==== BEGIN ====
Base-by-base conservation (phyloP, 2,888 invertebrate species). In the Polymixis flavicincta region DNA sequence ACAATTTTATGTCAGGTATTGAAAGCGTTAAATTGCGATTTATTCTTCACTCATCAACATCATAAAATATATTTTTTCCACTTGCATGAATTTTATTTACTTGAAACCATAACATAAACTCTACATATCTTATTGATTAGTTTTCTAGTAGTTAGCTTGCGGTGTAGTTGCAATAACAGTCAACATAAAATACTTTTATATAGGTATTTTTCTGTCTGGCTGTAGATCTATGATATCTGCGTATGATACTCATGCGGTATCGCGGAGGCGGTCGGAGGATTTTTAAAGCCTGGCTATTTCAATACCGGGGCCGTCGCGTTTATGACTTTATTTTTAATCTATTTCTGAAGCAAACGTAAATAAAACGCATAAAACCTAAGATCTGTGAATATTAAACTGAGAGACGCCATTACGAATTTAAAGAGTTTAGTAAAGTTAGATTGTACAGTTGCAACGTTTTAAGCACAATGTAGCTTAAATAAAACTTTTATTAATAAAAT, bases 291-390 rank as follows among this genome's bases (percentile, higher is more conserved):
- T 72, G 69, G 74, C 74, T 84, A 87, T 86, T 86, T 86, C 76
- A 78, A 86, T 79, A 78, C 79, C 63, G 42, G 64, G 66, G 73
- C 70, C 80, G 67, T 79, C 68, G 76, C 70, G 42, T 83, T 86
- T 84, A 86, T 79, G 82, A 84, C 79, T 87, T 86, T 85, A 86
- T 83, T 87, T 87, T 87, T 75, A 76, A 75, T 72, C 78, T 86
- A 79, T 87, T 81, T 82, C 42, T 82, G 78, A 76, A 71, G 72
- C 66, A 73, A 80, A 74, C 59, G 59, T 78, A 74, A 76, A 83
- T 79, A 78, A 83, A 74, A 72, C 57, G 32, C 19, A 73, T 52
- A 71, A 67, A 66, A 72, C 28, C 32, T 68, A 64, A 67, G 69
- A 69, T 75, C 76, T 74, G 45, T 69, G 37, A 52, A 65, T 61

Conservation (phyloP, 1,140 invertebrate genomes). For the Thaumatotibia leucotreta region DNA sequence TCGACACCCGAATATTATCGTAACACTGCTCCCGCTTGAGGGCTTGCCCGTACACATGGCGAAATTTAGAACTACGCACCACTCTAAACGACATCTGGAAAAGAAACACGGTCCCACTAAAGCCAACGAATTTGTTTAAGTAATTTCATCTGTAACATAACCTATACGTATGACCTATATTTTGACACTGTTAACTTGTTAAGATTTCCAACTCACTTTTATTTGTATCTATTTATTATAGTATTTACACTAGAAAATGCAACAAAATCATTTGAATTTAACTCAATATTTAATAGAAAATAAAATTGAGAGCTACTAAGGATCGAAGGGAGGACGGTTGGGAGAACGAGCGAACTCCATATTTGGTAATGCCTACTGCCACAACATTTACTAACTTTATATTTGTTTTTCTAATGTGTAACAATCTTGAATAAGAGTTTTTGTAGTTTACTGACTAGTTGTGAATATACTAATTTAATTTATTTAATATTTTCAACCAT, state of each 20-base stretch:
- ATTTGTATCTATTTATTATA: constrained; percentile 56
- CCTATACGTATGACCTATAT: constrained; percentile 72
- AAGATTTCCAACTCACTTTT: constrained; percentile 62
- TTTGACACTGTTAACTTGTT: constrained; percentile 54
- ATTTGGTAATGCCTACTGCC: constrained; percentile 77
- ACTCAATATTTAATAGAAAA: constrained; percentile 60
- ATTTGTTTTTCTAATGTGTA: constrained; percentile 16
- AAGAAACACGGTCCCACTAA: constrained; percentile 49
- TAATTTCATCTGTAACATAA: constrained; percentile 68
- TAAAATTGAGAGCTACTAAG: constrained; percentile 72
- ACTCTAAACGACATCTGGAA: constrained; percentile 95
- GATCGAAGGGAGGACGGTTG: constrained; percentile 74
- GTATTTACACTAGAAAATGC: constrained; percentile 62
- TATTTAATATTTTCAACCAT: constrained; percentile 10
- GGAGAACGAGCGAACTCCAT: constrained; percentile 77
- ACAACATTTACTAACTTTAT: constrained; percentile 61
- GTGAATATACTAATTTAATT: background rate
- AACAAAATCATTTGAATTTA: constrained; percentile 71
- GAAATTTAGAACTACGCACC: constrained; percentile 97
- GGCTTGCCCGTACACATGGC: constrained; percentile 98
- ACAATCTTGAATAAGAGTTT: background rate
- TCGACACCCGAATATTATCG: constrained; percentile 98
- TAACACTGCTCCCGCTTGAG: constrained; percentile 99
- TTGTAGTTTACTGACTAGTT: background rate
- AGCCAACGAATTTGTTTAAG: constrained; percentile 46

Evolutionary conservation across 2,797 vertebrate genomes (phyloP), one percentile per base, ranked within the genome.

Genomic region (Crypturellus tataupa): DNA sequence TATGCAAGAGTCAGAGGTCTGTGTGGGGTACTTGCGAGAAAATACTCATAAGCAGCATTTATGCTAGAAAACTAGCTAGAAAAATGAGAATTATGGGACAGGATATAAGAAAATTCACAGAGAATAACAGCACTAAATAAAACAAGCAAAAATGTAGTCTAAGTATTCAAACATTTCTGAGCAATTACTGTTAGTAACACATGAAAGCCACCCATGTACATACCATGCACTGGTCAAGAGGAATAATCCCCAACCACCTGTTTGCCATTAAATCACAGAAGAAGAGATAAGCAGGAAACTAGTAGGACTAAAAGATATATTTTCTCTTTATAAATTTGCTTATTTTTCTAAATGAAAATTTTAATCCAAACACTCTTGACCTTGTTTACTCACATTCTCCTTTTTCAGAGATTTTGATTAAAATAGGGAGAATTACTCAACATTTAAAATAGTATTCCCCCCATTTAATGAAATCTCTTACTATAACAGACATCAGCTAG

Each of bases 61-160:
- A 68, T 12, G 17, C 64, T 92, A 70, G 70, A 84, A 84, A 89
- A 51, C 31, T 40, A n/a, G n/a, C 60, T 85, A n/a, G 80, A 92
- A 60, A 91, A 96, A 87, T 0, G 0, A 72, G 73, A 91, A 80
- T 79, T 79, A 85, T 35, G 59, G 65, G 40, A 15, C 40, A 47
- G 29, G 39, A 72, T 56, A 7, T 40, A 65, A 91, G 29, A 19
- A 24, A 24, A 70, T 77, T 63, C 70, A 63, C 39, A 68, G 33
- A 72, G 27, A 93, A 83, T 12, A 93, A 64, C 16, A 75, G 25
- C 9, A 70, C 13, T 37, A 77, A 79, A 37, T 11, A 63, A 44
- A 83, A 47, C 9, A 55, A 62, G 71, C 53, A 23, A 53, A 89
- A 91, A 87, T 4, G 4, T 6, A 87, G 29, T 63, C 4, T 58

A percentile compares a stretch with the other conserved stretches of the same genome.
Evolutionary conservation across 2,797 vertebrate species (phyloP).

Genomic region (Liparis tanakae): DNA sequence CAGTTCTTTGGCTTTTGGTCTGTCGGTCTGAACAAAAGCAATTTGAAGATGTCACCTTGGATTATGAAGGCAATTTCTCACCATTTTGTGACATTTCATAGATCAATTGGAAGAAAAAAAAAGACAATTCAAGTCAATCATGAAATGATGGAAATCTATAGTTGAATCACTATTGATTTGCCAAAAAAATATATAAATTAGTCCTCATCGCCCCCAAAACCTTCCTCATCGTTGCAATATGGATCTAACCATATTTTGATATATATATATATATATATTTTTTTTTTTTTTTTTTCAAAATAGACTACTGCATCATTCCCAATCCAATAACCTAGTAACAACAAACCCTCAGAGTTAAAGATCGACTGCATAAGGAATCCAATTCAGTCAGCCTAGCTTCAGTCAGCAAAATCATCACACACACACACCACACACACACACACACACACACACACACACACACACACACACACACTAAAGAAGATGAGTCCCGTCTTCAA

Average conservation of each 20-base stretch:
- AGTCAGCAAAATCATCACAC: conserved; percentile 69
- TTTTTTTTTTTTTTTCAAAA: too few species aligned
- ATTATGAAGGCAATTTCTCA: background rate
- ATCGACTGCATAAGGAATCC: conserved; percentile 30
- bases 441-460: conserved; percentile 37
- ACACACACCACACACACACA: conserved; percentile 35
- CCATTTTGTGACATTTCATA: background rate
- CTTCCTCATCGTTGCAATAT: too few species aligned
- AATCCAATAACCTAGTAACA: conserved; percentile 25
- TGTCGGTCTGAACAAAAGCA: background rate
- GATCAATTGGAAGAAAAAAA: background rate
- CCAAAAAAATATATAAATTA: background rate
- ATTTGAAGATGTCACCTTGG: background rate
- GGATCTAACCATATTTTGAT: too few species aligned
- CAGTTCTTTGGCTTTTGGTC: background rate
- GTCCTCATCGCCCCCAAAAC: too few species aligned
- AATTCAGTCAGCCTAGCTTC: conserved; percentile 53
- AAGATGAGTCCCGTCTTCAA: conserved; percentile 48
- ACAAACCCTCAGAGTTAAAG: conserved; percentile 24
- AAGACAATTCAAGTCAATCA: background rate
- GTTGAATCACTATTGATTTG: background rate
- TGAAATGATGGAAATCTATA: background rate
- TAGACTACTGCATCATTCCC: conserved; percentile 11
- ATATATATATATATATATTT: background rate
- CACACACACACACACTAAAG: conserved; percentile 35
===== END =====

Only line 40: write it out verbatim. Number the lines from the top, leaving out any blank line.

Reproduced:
Each of bases 61-160: